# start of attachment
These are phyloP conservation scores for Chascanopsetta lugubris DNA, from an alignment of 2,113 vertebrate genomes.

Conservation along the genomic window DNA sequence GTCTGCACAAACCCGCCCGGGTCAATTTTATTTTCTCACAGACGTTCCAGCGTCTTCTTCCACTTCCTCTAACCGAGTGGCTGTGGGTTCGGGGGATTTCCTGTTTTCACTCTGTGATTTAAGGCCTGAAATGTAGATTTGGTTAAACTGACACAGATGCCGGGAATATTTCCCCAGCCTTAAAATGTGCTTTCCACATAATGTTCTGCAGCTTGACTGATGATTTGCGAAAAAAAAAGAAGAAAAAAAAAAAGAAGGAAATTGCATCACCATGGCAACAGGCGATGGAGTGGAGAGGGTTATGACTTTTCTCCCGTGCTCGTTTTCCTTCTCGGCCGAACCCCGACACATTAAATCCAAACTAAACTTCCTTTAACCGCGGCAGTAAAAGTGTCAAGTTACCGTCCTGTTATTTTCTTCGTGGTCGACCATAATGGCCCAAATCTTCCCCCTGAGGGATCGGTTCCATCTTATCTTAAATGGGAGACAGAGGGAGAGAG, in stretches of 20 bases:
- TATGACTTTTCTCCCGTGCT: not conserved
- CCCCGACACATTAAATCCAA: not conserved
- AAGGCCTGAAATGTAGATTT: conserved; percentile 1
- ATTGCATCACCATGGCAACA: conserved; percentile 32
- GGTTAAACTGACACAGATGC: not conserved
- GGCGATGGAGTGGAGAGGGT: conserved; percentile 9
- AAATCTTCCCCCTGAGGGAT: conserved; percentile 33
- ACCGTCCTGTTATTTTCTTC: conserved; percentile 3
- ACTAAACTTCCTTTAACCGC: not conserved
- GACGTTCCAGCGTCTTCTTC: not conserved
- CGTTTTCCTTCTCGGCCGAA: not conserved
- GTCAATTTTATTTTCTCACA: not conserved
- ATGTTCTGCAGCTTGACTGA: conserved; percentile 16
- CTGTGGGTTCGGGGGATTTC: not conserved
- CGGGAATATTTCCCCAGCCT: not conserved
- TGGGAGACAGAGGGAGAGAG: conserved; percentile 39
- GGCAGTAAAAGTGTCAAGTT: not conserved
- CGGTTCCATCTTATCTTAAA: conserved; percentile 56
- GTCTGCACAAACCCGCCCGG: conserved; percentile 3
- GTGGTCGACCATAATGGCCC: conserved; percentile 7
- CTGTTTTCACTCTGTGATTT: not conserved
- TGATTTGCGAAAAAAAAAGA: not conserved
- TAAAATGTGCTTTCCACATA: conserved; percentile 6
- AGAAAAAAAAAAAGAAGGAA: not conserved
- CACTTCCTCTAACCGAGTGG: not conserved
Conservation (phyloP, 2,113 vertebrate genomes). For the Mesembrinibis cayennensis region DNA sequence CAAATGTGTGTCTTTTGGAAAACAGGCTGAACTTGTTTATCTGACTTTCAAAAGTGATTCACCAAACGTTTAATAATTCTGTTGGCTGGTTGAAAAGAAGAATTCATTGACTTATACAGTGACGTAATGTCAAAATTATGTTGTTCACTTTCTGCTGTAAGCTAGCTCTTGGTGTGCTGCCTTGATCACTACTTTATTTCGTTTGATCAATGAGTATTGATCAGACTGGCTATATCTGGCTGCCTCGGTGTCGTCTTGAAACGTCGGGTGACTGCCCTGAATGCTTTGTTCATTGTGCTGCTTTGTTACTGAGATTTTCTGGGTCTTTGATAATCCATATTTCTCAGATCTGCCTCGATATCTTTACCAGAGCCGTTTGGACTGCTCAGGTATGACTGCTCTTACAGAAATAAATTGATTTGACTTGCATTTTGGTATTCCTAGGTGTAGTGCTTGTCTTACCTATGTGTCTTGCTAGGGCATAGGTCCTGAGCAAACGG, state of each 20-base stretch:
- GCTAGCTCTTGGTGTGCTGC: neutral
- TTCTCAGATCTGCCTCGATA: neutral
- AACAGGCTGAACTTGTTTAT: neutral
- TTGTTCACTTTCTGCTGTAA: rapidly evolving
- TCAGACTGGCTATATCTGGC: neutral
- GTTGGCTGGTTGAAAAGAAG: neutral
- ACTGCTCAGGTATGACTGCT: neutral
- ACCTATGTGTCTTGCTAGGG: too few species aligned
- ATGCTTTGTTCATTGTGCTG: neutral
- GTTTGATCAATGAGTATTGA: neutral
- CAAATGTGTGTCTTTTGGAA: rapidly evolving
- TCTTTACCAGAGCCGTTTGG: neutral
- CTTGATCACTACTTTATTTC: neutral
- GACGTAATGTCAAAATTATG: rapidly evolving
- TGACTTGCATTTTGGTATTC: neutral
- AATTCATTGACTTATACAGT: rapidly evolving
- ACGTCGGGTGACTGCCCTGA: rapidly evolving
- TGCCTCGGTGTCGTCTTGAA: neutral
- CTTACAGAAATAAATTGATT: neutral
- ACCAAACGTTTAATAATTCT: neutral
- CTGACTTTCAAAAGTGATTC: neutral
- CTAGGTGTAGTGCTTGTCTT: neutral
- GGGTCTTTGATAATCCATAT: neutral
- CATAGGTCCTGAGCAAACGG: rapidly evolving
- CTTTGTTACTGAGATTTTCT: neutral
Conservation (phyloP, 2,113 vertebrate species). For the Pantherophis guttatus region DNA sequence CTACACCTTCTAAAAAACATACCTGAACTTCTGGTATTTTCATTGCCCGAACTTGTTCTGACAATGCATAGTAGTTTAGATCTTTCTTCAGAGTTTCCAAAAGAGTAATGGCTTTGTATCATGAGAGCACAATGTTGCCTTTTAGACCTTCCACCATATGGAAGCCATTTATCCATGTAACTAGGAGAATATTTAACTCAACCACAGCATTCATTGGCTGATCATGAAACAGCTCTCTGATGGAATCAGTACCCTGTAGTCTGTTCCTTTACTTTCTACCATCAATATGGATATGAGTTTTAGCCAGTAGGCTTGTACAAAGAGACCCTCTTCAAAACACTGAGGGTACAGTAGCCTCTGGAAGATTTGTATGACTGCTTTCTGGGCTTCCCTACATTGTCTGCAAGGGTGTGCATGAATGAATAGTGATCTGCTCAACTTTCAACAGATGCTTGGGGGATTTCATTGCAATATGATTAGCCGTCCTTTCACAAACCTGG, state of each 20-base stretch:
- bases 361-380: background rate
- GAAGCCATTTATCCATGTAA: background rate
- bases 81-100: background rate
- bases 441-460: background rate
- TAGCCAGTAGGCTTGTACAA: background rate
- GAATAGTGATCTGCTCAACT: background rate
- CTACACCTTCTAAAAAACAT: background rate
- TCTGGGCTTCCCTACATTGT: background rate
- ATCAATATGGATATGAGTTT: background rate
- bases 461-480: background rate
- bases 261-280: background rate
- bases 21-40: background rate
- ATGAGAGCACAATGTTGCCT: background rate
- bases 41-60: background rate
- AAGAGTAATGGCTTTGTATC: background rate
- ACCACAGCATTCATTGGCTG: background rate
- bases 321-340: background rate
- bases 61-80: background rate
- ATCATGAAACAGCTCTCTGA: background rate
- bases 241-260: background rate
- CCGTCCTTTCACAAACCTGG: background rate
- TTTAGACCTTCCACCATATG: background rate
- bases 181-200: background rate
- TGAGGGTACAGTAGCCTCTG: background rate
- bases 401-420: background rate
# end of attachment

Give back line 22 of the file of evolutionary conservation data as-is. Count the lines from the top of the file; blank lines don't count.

- GTGGTCGACCATAATGGCCC: conserved; percentile 7